Grand Daddy I.U. :: Smooth Assassin :: Cold Chillin' Records
** RapReviews "Back to the Lab" series **
as reviewed by Steve 'Flash' Juon

"Where are they now?" When Nas posed this question to hip-hop heads on his most recent album, he namechecked dozens of artists not heard from since the 1990's including King Sun, Lakim Shabazz, Def Jef and Divine Styler among others. As much as I enjoyed this trip down memory lane, there was one artist I couldn't help but notice DIDN'T get mentioned, one of the smoothest rap artists to ever come out of the once mighty rap powerhouse of Cold Chillin' Records.

"A line around the corner, seven heads to a car means
The crowd is packed in like sardines
Security is tight for those who came to fight
I'll jump on any chump who try to spoil my night
Cause I got plans for, girls on the dancefloor
Niggaz wanna know what I.U. stands for
The I is for in there, U's for untouchable
And the shit you pop is just a bunch of bull
Everything is real, so bust a move
And remember... the U is smooth"

Rocking the same classic bassline Black Moon did on "How Many MC's," the self-styled mack Grand Daddy I.U. lays down the law on the opening track of "Smooth Assassin" and lets you know "The U is Smooth." You might suspect that just from looking at his album cover, standing outside a posh event rocking a suit and tie, dapper from the slightly upturned brim of his hat all the way down to his polished tuxedo shoes. He holds a cane in his left hand and leans on a railing with his right, and the look of his face has the suggestion of "Yeah I'm a nice dude but if you cross me I can use this cane to whoop your ass." That's how it all comes together for Grand Daddy I.U., a man who sounds supremely self-confident in his approach to rhyme. The rich baritone of his vocals puts him on par with early 90's contemporaries like Rakim and Big Daddy Kane, which ironically may have been a detriment to his career particularly given he shared a record label with the latter MC. Nonetheless I.U. strove to set himself apart as a rhymer when he opted to "Pick Up the Pace":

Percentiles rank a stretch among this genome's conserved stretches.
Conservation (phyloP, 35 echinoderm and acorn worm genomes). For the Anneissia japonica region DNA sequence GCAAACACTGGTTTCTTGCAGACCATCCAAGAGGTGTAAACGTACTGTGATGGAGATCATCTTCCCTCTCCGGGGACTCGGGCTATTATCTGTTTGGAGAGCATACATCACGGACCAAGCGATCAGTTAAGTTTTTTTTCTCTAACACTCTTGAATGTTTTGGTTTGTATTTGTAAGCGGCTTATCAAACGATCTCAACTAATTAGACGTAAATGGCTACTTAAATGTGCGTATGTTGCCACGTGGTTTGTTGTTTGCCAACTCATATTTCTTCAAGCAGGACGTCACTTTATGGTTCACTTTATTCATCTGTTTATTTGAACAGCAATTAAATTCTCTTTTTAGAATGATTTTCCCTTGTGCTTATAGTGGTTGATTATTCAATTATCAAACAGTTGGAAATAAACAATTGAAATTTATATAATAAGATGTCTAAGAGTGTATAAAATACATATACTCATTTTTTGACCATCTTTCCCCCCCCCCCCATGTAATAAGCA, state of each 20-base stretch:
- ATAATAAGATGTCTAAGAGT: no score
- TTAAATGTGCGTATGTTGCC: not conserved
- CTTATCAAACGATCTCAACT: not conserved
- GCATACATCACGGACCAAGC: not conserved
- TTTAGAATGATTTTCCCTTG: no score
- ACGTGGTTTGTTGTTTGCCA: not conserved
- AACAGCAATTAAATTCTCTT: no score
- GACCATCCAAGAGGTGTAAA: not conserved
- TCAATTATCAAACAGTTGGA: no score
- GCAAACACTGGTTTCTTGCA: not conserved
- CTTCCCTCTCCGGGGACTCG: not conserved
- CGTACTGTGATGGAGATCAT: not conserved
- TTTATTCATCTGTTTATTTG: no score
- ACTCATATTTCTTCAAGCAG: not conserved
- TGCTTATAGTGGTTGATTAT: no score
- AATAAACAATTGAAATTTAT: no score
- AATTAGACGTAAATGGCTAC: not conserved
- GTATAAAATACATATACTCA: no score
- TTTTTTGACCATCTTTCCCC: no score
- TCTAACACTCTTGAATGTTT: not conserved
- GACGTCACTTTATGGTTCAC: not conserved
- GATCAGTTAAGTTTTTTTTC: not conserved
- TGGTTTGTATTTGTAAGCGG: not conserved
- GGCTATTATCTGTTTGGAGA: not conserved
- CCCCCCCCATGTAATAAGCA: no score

"It's like magic the way the rhyme flows
Smoother and smoother as time goes
On, soft and warm like the quiet storm
Cause this is poetry in the highest form
So check the technique, if you just said weak
Methods or efforts, then check till next week
You won't find one, son, cause there ain't none
Rhymes are artwork, now watch me paint one
Colorful rays in the shades of a rainbow
Can't estimate the rate of my brainflow
Is it fast or is it slow?
If you wanna know - then pick up the pace"

Who's providing the smooth tracks for the "Smooth Assassin" to rip on? Why none other than fellow Cold Chillin' alum Biz Markie! Why the Biz has never gotten his as a producer I'll never know, because I'm hard-pressed to think of a song he did for himself or someone else in this era that was a piece of shit. In fact his tracks bring out the best in I.U., giving the naturally braggadocious I.U. a comfortable platform to spit and talk shit. "Something New" illustrates this beautifully - a happy swinging piano backdrop and strong bass drum and snare pattern provide an ideal scenario for I.U. to talk shit with the best of them:

"Grab a seat and take heed to the entrepreneur
For, sure it's raw, literature hardcore
I'm light but not white, quite bright, that's right
A parasite who bite I'll invite to fright night!
So let it be known, the rap throne I own; so
leave my bone and my microphone alone
I gets paid, while others get slayed
You're goin out like a roach, I go out like Raid
I won't back up or freeze up, slack up or ease up
Cause Daddy U is cold chewin MC's up
I gets raw with the rhymes I develop
So all of you suckers, shut the..."